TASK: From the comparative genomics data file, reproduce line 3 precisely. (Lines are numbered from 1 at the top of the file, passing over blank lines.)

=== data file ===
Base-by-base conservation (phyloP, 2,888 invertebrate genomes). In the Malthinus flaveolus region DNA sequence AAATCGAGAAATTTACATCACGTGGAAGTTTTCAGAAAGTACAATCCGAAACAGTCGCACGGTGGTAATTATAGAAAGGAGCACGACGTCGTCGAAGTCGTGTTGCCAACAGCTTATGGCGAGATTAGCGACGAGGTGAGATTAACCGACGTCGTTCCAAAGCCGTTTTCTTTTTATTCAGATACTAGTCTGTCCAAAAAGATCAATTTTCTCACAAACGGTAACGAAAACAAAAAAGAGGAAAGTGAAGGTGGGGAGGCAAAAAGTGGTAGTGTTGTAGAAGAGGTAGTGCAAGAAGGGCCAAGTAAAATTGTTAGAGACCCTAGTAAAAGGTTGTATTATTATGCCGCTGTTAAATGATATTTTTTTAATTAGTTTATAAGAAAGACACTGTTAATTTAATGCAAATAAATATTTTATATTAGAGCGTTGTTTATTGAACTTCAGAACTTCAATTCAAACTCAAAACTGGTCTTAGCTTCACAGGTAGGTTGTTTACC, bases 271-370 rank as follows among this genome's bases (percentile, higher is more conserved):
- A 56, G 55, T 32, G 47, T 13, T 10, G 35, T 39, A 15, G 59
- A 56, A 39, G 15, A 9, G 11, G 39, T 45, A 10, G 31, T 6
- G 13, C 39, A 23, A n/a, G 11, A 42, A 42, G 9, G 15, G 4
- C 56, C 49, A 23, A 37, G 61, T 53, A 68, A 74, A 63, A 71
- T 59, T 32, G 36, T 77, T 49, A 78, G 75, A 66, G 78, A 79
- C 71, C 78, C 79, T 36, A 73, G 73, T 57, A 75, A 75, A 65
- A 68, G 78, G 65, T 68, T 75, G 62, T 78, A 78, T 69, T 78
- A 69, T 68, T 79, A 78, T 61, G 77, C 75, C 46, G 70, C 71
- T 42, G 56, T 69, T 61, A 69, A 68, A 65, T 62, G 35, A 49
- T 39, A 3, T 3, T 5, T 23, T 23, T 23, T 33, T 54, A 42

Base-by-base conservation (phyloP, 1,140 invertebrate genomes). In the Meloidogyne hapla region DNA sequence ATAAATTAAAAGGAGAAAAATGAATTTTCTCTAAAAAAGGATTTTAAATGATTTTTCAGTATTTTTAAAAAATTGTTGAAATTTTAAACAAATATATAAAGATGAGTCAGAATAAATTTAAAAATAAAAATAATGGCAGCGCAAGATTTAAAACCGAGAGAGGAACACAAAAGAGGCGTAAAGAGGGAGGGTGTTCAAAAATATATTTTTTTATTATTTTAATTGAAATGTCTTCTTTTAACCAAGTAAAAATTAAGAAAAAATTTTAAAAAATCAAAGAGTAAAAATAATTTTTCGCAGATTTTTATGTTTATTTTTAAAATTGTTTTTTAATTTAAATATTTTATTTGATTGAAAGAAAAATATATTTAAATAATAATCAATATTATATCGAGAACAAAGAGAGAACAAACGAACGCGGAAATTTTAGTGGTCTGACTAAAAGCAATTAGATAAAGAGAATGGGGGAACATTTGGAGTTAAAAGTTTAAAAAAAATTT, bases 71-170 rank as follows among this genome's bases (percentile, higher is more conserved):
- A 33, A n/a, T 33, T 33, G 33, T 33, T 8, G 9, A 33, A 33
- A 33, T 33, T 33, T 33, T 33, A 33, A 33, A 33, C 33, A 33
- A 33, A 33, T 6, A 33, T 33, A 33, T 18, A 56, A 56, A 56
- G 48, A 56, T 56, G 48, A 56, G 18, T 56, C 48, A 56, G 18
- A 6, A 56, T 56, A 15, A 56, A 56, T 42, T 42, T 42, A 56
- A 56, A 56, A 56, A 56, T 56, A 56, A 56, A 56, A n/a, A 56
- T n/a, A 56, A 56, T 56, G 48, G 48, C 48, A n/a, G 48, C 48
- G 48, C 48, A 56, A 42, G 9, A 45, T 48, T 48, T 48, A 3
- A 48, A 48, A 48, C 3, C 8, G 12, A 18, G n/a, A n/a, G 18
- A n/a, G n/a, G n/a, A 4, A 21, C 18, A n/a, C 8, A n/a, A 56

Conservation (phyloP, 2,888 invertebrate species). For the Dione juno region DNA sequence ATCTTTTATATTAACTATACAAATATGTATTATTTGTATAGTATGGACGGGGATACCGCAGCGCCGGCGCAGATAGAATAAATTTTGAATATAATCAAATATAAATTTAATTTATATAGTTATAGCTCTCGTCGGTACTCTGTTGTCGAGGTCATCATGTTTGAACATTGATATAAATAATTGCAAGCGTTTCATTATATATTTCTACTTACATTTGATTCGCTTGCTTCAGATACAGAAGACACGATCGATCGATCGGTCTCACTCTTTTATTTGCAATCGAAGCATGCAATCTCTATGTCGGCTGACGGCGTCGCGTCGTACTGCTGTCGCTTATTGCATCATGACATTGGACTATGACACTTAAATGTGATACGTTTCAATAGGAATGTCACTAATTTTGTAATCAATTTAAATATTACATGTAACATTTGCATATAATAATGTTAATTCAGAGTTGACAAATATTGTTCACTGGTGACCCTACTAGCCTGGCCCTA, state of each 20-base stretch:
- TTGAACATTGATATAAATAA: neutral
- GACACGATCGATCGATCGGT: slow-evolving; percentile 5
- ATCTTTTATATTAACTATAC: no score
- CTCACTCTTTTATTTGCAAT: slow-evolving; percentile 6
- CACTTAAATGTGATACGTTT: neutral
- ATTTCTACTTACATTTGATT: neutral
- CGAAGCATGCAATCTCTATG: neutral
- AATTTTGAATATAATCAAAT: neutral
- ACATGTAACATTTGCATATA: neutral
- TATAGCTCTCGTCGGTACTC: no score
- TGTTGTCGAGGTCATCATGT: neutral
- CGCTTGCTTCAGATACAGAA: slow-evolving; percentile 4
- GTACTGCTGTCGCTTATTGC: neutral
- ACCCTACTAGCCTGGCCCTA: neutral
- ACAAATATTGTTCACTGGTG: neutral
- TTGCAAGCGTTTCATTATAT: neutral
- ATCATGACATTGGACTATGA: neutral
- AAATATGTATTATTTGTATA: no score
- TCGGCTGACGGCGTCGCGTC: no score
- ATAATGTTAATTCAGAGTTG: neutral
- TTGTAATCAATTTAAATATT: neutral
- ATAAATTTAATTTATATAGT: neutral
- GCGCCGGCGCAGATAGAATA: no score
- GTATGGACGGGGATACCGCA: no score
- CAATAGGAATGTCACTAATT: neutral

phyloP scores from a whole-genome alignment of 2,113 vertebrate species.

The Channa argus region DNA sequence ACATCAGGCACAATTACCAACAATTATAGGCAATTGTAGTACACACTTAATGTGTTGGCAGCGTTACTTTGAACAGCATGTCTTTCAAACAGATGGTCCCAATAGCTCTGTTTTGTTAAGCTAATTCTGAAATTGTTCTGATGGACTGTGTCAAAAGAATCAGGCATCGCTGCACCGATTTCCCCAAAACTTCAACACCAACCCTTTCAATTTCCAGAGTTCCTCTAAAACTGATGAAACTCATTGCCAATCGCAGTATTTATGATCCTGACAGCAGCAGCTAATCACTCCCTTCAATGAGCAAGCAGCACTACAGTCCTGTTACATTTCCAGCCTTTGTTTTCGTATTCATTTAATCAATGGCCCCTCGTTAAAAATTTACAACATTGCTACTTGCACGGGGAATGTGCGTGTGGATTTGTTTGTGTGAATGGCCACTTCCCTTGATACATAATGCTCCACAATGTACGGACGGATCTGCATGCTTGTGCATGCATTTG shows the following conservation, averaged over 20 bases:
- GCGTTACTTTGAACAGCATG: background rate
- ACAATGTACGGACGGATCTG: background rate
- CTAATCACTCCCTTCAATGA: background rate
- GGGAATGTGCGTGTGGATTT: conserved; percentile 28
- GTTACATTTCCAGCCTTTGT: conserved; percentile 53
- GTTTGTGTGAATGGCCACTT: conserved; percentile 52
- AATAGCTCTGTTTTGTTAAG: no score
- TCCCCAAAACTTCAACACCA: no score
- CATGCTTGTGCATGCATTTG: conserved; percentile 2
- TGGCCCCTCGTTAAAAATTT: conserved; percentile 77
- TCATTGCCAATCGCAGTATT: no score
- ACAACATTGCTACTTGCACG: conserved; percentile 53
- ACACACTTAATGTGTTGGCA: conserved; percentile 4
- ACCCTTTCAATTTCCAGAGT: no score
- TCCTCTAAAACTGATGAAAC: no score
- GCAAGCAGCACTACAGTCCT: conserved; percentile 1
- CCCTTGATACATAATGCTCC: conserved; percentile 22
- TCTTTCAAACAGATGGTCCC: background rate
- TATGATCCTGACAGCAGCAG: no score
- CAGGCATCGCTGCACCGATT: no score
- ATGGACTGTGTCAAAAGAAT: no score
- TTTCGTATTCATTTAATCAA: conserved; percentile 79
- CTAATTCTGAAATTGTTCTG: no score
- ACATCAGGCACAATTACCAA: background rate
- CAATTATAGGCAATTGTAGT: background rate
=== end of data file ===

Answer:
- A 56, A 39, G 15, A 9, G 11, G 39, T 45, A 10, G 31, T 6